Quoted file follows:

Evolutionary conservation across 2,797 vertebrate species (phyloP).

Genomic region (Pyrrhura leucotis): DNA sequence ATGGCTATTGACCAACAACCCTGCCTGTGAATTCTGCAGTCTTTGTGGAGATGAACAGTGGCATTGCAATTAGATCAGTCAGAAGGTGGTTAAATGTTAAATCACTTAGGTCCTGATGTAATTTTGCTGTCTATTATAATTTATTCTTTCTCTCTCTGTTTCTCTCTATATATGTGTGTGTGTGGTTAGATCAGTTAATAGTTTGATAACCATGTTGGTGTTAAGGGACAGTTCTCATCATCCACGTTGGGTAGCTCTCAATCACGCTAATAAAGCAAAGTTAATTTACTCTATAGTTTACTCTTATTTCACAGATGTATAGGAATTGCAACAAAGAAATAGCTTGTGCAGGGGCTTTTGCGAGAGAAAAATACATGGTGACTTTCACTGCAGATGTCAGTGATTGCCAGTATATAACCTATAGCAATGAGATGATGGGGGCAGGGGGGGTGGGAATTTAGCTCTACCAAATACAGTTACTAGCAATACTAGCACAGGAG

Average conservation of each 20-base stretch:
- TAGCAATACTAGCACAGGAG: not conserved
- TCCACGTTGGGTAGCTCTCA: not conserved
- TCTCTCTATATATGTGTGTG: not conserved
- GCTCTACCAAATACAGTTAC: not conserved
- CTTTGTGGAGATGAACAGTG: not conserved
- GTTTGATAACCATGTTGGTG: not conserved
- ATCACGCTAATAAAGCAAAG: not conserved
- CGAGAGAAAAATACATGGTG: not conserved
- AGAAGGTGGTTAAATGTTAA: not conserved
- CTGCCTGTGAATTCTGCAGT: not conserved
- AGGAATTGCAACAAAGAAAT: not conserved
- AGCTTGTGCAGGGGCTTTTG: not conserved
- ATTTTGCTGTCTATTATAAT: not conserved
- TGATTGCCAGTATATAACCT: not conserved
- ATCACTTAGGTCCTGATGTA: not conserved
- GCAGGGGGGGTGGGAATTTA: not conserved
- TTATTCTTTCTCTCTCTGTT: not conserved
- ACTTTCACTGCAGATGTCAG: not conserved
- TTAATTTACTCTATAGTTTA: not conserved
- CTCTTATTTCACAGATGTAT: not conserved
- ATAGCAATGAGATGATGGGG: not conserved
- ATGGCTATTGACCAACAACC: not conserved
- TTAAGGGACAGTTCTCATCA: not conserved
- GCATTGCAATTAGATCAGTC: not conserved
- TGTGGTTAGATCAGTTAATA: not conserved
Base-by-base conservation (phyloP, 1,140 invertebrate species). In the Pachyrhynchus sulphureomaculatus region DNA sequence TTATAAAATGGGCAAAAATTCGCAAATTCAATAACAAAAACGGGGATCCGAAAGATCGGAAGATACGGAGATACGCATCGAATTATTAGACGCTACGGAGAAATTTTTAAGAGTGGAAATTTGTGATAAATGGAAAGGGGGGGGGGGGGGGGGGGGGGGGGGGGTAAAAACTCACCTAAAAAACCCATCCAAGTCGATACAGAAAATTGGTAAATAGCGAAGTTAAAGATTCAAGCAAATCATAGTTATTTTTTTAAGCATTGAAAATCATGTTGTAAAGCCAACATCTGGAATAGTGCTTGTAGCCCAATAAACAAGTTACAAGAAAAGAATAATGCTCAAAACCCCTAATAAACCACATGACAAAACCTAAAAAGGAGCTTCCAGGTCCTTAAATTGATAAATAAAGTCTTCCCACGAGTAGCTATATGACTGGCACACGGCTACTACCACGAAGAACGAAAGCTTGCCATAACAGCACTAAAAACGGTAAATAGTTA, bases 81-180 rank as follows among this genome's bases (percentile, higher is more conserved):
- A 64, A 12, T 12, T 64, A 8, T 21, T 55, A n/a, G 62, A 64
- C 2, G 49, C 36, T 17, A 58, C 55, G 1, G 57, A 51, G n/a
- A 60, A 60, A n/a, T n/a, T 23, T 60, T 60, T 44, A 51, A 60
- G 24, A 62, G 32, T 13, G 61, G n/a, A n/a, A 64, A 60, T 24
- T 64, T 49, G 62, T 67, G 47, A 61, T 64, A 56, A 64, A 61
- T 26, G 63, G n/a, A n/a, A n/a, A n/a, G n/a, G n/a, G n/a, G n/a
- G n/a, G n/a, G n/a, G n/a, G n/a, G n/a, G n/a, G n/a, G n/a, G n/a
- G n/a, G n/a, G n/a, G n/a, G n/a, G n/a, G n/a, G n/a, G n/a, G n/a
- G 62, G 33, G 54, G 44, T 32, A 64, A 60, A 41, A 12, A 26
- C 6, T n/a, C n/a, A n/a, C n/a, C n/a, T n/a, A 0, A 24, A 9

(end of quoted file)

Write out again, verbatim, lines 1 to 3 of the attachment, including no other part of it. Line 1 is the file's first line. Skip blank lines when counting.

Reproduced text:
Evolutionary conservation across 2,797 vertebrate species (phyloP).

Genomic region (Pyrrhura leucotis): DNA sequence ATGGCTATTGACCAACAACCCTGCCTGTGAATTCTGCAGTCTTTGTGGAGATGAACAGTGGCATTGCAATTAGATCAGTCAGAAGGTGGTTAAATGTTAAATCACTTAGGTCCTGATGTAATTTTGCTGTCTATTATAATTTATTCTTTCTCTCTCTGTTTCTCTCTATATATGTGTGTGTGTGGTTAGATCAGTTAATAGTTTGATAACCATGTTGGTGTTAAGGGACAGTTCTCATCATCCACGTTGGGTAGCTCTCAATCACGCTAATAAAGCAAAGTTAATTTACTCTATAGTTTACTCTTATTTCACAGATGTATAGGAATTGCAACAAAGAAATAGCTTGTGCAGGGGCTTTTGCGAGAGAAAAATACATGGTGACTTTCACTGCAGATGTCAGTGATTGCCAGTATATAACCTATAGCAATGAGATGATGGGGGCAGGGGGGGTGGGAATTTAGCTCTACCAAATACAGTTACTAGCAATACTAGCACAGGAG

Average conservation of each 20-base stretch: